EX-CITY Minister Lord Myners expects women to make up the majority of board members in at least five FTSE100 companies by 2021, without quotas necessary to bring about the change.
Speaking at tonight’s Business Woman of the Year awards, Lord Myners will say that the failure by the private sector to recognise and mobilise female talent is the largest missed opportunity of recent history, with women’s “different, fruitful and, at times, distinctly superior style to decision making and leadership” offering the best opportunity for future growth and economic prosperity.
But he will stop short of recommending compulsory measures to encourage gender diversity, insisting that board appointments should be based on merit, with companies responsible for removing internal barriers to appointing female leaders.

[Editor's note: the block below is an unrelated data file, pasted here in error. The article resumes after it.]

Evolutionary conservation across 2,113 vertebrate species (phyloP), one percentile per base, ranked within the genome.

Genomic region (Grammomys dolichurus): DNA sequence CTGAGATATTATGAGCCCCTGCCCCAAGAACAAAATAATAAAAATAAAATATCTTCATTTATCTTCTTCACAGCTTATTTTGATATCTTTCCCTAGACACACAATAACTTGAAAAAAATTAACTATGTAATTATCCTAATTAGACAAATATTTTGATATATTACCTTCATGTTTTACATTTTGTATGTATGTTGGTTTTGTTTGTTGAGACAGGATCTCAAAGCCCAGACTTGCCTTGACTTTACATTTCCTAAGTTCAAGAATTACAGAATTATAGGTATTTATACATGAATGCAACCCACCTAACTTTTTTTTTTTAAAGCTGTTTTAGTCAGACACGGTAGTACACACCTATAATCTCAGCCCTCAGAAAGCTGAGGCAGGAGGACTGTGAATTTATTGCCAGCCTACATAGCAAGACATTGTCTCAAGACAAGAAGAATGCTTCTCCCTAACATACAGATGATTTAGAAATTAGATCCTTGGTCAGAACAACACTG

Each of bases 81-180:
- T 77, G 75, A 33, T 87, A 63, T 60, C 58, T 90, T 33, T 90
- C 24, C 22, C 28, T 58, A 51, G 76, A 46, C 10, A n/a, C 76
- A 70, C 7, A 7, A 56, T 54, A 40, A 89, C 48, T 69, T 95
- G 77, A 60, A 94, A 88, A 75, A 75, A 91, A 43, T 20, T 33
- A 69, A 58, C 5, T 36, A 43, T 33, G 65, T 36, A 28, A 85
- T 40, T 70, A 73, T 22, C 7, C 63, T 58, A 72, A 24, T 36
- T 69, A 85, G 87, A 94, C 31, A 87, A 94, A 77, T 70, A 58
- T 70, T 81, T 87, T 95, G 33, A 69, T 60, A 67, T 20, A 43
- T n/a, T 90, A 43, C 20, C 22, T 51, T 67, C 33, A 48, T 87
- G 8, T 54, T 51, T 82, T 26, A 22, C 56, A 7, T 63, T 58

Myners’ views contradict those expressed in last month’s government-commissioned report from Lord Davies, which said quotas to encourage female board members would have to be introduced if voluntary measures fail.
According to a 2010 study by Cranfield University, women make up only 12.5 per cent of FTSE100 board members, just a 0.3 per cent rise from the previous year.
Burberry is currently the FTSE100 company with the greatest number of women on its board, but still falls short of Myners’ predictions with just three out of eight female directors. Diageo is the only company with four women on its board, including recently apponted finance chief Deirdre Mahlan.
Almost a fifth of the current FTSE100 – 18 companies – have no female directors at all.
Lord Davies’ report called for the UK’s largest public companies to make sure female directors make up at least 25 per cent of their board members by 2015.